Overall the area along the 30-odd kilometers of Klausen road between Linthal and Unterschächen has until recently been a rather low key affair. Urnerboden – despite its picturesque location – sported a fair number of decrepit houses and abandoned ruins, and apart from a few signs advertising direct cheese sales by ‘senns’ (the Swiss cow herdsmen out with the cattle for summer on high pastures producing trademark ‘mutschli’ cheese loafs) there was little indication of economic activity. How things have changed. Ruins have been renovated, just about every herder is trying to make a quick franc from cheese, makeshift eateries have sprung up along the way and as ultimate proof of a boom, the real estate agent crowd has moved in. Good for local folk, I guess.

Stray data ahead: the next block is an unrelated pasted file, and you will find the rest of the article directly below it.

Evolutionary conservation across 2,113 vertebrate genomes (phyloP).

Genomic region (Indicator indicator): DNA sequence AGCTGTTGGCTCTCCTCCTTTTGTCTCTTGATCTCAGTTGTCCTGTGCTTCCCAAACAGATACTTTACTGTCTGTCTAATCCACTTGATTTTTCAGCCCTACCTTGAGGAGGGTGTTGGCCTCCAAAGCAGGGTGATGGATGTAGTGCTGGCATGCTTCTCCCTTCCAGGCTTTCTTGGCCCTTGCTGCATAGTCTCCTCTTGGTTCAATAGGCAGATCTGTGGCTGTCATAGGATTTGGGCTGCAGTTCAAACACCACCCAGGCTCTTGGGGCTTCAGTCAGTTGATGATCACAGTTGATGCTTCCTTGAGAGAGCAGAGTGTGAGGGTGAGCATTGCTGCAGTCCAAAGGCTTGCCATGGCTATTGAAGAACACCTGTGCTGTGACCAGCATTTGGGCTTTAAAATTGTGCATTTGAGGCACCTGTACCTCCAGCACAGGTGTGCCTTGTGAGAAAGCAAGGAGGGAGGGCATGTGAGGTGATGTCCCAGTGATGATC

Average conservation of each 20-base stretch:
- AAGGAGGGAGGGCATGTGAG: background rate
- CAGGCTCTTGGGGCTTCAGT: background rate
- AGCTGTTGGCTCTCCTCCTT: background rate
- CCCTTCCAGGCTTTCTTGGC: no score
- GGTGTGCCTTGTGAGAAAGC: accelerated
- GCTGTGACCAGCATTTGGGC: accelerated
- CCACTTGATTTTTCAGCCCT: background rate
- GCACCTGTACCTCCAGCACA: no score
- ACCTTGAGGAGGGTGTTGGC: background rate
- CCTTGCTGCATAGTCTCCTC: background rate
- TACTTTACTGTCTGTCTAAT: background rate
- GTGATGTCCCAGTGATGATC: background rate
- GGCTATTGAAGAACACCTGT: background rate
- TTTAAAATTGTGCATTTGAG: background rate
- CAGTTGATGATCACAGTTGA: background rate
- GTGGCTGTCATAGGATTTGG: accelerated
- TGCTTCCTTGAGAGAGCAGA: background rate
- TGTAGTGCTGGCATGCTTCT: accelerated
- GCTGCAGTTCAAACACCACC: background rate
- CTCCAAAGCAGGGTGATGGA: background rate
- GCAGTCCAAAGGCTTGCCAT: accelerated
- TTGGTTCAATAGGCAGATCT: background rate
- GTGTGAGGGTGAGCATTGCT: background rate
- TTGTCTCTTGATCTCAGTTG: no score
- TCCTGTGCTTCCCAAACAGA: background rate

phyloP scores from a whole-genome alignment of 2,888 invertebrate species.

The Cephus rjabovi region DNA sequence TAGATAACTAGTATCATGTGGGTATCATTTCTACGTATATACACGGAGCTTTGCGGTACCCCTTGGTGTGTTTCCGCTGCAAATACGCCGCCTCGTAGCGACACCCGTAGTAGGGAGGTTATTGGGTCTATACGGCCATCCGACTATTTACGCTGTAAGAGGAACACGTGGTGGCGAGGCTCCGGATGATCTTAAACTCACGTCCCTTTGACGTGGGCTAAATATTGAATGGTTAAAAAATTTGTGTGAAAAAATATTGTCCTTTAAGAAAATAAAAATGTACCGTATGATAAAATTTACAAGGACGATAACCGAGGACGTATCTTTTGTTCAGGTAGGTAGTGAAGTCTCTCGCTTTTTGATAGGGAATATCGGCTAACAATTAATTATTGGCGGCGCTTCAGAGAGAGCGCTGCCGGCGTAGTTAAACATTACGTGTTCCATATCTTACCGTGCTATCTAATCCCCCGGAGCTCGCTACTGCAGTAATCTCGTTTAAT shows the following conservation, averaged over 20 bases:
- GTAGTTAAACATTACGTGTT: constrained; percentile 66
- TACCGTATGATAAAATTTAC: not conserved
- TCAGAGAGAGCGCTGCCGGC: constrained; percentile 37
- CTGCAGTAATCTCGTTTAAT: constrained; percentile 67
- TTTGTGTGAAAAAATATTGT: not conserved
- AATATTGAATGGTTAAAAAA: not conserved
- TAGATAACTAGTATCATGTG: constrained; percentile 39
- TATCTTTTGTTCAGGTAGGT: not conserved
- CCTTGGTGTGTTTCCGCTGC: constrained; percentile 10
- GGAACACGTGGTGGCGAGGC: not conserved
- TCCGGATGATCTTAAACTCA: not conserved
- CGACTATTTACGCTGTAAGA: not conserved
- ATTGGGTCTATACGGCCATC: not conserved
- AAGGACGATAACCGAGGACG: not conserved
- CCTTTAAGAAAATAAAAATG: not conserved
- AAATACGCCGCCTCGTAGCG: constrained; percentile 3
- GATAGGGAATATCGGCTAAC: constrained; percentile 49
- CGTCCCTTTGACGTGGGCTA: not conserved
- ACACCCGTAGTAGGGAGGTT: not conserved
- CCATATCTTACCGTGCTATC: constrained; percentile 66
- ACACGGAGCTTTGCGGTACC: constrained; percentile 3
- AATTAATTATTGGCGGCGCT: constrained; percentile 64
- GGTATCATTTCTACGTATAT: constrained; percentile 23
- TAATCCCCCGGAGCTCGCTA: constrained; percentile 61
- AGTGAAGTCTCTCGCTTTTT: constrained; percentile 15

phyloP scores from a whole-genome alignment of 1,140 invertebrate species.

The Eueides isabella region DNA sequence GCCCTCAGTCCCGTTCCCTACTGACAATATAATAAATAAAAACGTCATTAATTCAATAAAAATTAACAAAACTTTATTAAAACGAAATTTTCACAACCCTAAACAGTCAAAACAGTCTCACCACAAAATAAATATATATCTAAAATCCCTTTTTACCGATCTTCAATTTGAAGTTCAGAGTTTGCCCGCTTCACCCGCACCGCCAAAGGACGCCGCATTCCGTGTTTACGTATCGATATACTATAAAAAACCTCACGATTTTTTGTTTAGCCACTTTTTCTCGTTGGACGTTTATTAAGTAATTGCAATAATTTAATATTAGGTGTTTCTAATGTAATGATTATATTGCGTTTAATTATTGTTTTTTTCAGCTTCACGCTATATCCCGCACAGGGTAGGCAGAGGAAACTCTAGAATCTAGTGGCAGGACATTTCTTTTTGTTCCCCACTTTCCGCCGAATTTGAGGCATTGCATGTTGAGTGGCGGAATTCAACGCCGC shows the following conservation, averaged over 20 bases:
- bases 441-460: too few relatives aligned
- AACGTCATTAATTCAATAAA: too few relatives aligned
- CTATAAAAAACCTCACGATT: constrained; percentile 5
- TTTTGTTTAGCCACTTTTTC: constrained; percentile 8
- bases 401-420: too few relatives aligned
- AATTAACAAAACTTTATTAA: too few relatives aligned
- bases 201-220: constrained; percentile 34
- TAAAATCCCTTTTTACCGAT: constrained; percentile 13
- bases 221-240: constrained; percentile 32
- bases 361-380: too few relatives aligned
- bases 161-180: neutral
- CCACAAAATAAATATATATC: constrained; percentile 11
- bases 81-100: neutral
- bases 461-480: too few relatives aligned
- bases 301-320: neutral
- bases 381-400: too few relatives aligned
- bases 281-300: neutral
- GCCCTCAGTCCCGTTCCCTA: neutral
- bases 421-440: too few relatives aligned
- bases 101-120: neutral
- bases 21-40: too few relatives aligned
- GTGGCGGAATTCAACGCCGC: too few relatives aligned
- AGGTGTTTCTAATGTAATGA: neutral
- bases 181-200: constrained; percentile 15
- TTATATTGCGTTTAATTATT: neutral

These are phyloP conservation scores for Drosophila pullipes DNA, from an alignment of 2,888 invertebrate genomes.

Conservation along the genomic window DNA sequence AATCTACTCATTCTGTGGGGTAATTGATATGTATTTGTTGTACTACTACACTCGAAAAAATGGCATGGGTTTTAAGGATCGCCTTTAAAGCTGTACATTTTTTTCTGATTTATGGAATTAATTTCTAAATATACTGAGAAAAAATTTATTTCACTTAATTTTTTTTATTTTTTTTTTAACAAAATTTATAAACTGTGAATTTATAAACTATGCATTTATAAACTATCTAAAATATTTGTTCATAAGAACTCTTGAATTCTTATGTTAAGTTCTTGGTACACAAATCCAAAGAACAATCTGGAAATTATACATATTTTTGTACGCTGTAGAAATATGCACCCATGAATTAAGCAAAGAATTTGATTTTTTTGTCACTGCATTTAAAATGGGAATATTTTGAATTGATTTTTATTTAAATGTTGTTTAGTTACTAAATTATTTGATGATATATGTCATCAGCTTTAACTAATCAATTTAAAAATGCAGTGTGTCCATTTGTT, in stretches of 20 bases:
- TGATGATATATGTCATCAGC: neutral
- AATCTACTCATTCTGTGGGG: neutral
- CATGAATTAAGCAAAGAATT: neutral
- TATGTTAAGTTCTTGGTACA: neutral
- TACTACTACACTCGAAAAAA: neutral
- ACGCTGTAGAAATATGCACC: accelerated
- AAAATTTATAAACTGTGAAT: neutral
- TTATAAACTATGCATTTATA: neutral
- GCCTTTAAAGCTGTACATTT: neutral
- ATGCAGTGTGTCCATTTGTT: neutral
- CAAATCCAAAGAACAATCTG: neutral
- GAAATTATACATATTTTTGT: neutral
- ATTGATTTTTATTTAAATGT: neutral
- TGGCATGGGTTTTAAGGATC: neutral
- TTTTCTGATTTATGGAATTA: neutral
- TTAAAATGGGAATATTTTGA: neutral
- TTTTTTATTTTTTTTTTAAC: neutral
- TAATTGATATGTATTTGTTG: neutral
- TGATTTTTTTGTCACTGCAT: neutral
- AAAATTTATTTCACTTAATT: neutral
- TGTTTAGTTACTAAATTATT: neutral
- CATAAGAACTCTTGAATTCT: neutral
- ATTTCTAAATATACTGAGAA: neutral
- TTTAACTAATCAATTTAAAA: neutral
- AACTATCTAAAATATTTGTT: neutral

How to Reach Glacier Incognito
Nostalgia about the good old days when few people cared about – seemingly – drab Klausen Pass aside, Swiss marketing prowess has to this day mysteriously overlooked the potential of Clariden glacier and its lake. There is no sign at Klausen Pass indicating the existence, let alone pointing hikers in the direction of the glacier lake. And that although – apparently – the Clariden glacier lake is the only one in the Swiss Alps (or maybe the Alps altogether) where glacial ‘calving’ can be witnessed. Although this information cannot be scientifically verified, I certainly am not aware of any other place in the Alps where you can watch such a display.
This may be excused by the relative youth of the lake. It formed during the 1980s and does not seem to have a real name yet. On hiking signs further away from Klausen Pass and towards the lake it is generically called ‘Gletscherseeli’ (little glacier lake). It also seems to be known as Griessee, or Griesslisee, although there are other lakes of that name elsewhere in Switzerland.
So, due to the uncharacteristic absence of signage (Swiss mountain hikes are usually clearly signposted) here the directions how to get there from parking at Klausen Pass (N46.86829, E8.85621):